How to Change Your Mind: What the New Science of Psychedelics Teaches Us About Consciousness, Dying, Addiction, Depression, and Transcendence by Michael Polan 2018
The title is explicit. I read the hardbound. The recent paperback has offered renewed interest.
I should note the obvious, though not a spiritual treatise the mystical experiences from taking psychedelic medicine is examined. The work offers insight in how the brain responds to medicine.
Reactions vary depending on the individual who is administered the psychedelic medicine. LSD for example is not a drug in the sense that it’s not habit forming unless one found enlightenment the first time around and wished to mine that experience again. Except no two experiences even within the same individual are not alike. The psychedelic medicinal experience can enlighten and in some cases unsettle but under appropriate administering can be insightful.
On one level I am reminded of R D Laing and The Politics of Experience who said, I can’t see your experience of me and you can’t see my experience of you. In this case the experience of patients who used psychedelic medicine entered a world where no two experiences are alike. Some doors were open, others closed.
In the Varieties of Religious experience and his Selected Writings, William James alludes to the ineffable quality of the mystical experience. That unless you are there with that person how does a person articulate the experience. James writes about how the personal mystical experience work. It’s indescribable. They are real to the person experiencing them. In his work on Existential Psychotherapy, Irvin Yalom writes about the nature of existence and the defenses we set up about our knowledge and aloneness. The ego can get us sidetracked.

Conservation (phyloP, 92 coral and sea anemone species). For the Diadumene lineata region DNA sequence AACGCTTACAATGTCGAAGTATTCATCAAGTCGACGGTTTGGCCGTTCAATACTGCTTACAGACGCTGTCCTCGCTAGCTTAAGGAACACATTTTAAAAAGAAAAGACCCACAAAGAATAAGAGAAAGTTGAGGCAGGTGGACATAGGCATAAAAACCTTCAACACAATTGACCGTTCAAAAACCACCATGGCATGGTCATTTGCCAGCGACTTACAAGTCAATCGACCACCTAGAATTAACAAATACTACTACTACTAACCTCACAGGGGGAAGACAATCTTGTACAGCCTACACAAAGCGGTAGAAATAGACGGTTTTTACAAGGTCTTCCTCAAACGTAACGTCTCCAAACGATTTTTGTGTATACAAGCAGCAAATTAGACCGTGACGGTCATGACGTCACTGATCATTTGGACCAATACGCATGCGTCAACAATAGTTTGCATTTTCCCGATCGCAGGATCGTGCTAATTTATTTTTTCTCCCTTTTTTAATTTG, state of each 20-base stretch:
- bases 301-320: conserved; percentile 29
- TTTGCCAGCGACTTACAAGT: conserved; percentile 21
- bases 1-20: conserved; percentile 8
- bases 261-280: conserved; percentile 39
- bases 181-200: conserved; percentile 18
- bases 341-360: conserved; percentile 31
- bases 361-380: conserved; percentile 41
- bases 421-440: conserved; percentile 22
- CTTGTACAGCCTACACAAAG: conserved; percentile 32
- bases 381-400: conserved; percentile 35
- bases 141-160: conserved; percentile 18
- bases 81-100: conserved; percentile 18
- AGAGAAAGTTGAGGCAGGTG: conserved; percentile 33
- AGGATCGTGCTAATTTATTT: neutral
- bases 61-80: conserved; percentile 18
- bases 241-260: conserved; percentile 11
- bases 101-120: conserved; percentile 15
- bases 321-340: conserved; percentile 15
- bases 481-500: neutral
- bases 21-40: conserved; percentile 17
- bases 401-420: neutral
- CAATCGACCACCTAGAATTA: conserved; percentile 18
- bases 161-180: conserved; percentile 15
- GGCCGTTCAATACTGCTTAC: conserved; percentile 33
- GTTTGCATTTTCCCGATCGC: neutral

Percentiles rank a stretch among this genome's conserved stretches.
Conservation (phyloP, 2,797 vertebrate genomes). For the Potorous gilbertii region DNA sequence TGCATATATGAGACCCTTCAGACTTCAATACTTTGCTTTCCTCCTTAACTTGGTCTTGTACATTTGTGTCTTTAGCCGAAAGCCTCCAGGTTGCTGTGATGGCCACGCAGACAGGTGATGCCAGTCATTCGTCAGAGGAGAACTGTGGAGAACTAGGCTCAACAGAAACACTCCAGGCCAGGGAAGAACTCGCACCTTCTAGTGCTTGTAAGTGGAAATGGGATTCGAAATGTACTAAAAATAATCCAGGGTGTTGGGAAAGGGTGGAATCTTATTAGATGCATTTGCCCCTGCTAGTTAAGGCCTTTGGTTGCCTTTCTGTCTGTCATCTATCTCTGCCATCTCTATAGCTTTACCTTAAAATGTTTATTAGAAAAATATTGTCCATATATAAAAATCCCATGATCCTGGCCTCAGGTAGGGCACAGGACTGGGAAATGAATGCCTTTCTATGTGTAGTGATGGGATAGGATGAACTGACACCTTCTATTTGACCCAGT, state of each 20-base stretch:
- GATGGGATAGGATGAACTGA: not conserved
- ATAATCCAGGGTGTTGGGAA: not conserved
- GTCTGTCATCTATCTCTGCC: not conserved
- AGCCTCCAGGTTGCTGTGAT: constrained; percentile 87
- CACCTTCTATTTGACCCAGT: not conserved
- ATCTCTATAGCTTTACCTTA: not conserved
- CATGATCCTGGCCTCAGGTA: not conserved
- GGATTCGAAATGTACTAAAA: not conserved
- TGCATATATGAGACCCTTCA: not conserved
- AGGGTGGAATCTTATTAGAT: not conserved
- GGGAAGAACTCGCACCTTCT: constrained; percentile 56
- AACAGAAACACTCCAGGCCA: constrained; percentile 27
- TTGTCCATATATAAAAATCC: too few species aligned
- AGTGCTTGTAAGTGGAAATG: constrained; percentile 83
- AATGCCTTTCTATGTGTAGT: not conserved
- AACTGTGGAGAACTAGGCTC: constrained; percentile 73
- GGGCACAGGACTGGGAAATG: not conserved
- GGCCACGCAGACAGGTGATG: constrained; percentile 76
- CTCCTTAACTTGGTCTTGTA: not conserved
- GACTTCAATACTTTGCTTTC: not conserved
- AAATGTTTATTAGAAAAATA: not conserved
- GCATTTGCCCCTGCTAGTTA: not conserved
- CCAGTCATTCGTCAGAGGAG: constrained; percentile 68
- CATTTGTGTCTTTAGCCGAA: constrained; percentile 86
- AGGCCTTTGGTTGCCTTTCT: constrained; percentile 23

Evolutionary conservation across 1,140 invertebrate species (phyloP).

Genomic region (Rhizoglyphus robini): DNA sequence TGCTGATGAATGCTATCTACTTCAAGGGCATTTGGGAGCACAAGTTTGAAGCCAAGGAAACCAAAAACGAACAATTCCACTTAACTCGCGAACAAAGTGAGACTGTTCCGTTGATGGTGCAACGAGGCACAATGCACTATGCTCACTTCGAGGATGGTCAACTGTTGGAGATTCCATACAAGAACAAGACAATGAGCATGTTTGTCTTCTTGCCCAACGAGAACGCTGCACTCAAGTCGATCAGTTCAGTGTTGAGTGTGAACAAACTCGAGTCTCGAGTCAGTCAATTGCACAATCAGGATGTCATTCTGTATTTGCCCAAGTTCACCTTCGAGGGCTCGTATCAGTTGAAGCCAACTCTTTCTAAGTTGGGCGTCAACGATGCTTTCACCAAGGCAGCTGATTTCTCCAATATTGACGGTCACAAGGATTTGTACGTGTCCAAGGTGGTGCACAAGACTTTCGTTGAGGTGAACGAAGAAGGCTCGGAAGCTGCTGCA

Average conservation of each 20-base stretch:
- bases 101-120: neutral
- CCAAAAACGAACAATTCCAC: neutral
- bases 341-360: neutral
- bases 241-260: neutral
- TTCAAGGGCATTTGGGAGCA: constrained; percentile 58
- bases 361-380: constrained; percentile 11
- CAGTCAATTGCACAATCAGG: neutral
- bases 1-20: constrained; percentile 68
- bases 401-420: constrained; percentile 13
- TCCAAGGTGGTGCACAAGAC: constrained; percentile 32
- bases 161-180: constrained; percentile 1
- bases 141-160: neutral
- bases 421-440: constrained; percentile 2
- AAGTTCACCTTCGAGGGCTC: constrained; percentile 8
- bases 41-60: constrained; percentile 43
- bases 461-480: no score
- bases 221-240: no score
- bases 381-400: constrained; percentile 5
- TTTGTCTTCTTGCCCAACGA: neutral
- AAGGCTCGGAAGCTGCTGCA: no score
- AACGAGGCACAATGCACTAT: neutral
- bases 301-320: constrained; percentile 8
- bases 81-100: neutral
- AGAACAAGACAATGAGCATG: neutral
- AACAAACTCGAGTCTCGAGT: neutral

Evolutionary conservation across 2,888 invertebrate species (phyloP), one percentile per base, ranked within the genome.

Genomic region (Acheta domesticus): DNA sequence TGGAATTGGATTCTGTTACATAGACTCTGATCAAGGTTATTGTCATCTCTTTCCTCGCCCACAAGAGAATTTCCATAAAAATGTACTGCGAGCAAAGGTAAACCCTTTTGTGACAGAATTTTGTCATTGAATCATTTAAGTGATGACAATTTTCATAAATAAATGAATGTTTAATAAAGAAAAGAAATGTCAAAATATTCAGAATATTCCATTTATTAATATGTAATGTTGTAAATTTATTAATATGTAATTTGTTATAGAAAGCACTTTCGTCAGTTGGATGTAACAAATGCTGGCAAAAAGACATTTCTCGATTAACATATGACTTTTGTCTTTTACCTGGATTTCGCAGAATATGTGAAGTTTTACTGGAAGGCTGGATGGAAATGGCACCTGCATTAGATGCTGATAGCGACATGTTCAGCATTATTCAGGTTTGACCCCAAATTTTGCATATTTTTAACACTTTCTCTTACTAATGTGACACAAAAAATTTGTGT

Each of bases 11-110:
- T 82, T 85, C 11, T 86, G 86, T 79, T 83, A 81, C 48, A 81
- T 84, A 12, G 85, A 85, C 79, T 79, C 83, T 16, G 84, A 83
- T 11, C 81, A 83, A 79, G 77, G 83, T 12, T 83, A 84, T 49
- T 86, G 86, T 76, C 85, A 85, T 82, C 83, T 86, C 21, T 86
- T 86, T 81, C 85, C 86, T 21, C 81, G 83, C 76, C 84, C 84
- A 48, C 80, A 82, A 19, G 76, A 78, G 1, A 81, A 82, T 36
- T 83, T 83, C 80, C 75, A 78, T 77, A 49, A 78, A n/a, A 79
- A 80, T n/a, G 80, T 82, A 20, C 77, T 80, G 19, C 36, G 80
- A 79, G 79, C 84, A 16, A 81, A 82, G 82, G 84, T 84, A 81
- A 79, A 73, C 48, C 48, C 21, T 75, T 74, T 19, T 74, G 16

What Polan book suggests for this reader is knowing how much the ego can interfere with our perceptions and perceptions of reality. The work is valuable as it opens the door to worthwhile information and experiences about how we view the unconscious and the mystical experience. It also suggests how we might approach meditation and self- awareness and begin to change how we perceive the world around us…that there are methods in dealing with depression, addiction, dying and pain.
The book is an exercise in looking at the unconscious, who we are, how we perceive and what are the options in terms of medicine being one example…in this case psychedelic. It also leaves the door open for other options such as various forms of meditation.